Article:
Previous research showed that people can make trait inferences from single behaviors described in sentences, without either intentions to do so or awareness of having done so. This suggested that these inferences might be automatic. By definition, "automatic" cognitive processes occur without intentions or awareness, without effort, and without using capacity-limited cognitive processing resources. Winter, Uleman, and Cunniff (1985) attempted to manipulate available cognitive capacity by varying the difficulty of the concurrent cognitive task. This did not affect unintended trait inferences, suggesting that these are automatic by this criterion. But they had no direct measure of available cognitive capacity. In the present study, we added a probe reaction time measure of capacity to their procedure and extended the range of task difficulties. Earlier findings of trait inferences without intentions or awareness were replicated, but there was also evidence that the concurrent task interfered with the trait inference process. Hence, although trait inferences can be "spontaneous" (occurring without intentions or awareness), subjectively effortless, and difficult to disrupt with a concurrent task, they are not entirely automatic because they do use capacity-limited resources. These results also confirm that the cued-recall evidence for spontaneous trait inferences reflects important encoding and not merely retrieval phenomena.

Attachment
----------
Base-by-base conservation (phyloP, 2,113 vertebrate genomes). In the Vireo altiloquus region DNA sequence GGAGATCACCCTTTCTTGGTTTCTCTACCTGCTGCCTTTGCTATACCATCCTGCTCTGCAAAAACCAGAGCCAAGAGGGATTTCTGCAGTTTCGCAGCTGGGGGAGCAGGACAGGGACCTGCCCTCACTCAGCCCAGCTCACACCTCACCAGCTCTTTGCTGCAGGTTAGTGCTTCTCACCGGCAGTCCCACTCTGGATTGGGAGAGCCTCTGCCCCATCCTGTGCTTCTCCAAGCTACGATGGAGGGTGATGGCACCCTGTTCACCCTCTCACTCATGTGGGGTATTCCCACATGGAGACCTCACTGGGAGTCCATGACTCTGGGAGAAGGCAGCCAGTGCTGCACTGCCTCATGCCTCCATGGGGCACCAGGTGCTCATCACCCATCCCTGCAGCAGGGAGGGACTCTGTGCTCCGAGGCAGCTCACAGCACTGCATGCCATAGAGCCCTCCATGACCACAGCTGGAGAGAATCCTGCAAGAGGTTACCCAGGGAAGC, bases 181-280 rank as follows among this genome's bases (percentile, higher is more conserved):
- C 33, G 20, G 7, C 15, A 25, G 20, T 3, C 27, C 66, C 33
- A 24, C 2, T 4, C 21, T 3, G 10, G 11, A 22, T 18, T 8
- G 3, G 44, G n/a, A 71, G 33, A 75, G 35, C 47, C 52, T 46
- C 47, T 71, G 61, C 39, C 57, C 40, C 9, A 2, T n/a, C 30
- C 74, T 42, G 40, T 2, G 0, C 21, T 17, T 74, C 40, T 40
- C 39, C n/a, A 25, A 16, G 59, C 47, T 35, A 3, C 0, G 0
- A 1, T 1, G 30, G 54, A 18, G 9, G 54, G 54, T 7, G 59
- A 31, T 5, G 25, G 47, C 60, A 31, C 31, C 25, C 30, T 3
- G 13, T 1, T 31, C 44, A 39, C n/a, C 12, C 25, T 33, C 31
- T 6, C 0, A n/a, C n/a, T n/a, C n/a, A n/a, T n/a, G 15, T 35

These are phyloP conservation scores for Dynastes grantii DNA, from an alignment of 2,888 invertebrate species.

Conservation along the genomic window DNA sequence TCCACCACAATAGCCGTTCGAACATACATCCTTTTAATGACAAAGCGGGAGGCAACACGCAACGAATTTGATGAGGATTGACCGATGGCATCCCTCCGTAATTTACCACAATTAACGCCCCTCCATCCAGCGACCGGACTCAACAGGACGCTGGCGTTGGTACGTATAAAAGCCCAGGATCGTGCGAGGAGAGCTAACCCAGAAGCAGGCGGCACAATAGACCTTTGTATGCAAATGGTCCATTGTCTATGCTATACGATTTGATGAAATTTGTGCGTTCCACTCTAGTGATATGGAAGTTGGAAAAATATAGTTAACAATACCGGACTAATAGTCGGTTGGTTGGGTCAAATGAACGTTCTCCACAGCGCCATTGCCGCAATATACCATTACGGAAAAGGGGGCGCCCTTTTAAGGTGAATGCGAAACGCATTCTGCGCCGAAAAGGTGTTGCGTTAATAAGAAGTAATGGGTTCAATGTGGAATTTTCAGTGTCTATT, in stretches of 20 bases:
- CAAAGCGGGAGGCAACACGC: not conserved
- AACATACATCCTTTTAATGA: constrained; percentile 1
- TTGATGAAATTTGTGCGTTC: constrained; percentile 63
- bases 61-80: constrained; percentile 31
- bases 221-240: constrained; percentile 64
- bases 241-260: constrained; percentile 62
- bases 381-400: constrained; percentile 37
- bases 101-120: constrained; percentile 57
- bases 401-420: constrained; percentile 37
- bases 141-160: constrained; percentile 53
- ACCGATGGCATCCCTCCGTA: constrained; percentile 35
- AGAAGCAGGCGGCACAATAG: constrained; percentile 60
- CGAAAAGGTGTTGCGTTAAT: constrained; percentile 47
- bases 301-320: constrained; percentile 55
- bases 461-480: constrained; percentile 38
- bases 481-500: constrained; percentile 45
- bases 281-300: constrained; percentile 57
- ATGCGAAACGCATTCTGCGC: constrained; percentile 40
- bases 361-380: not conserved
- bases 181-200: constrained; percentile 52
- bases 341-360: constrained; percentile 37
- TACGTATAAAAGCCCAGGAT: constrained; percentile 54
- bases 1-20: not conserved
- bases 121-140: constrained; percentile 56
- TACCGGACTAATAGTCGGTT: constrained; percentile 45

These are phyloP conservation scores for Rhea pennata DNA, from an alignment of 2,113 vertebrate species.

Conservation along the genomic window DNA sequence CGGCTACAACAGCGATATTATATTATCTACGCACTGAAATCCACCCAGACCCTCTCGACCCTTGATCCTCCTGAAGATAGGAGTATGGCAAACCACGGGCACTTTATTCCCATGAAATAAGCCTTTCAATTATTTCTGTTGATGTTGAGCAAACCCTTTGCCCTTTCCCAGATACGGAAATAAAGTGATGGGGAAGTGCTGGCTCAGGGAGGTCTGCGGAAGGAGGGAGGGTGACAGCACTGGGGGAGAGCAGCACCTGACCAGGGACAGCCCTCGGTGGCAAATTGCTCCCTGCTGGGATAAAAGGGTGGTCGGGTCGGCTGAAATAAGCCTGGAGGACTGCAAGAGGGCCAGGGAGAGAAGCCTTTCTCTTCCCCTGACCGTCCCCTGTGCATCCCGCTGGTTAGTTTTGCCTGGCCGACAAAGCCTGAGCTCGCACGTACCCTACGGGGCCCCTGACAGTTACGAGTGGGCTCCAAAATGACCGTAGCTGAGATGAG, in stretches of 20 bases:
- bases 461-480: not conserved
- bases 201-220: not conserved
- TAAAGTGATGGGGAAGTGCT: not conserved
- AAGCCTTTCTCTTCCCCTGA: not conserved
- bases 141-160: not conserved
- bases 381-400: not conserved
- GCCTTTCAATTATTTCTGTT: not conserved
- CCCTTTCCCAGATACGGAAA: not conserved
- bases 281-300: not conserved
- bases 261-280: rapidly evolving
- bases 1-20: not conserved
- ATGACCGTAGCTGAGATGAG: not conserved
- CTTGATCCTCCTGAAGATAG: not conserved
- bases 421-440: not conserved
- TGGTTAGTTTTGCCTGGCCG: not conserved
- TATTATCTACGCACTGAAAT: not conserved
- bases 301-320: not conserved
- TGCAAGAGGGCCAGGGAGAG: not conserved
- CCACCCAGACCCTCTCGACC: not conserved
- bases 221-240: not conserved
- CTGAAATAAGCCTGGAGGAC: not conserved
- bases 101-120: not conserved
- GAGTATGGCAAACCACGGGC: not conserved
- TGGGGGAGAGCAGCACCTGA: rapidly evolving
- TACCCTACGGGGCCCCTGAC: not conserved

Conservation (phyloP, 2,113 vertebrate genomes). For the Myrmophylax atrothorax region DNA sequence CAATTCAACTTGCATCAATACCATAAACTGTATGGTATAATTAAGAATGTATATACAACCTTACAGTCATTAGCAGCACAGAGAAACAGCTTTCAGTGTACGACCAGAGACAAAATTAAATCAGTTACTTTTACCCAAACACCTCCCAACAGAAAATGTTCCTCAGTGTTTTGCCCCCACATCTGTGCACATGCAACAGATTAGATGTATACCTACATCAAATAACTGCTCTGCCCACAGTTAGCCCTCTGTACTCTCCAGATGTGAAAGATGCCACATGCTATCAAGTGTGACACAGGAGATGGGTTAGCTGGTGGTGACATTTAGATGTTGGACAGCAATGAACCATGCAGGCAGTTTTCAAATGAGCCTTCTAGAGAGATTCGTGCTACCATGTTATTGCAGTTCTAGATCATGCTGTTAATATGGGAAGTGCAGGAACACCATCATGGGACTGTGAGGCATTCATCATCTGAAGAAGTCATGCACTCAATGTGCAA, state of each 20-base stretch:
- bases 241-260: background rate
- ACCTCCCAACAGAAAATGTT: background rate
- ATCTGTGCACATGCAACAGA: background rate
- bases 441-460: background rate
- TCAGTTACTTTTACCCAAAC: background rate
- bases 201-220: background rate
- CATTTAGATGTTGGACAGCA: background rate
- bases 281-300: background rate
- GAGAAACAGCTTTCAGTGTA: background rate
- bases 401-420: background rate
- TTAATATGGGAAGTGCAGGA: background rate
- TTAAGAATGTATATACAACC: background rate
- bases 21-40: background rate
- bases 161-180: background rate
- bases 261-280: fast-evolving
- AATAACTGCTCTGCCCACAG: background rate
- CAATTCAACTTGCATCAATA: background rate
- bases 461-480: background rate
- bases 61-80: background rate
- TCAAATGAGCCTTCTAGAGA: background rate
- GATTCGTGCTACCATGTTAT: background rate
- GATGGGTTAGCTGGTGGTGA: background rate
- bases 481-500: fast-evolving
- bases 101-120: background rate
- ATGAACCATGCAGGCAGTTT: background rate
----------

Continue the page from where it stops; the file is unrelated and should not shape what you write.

ASJC Scopus subject areas
- Experimental and Cognitive Psychology
- Developmental and Educational Psychology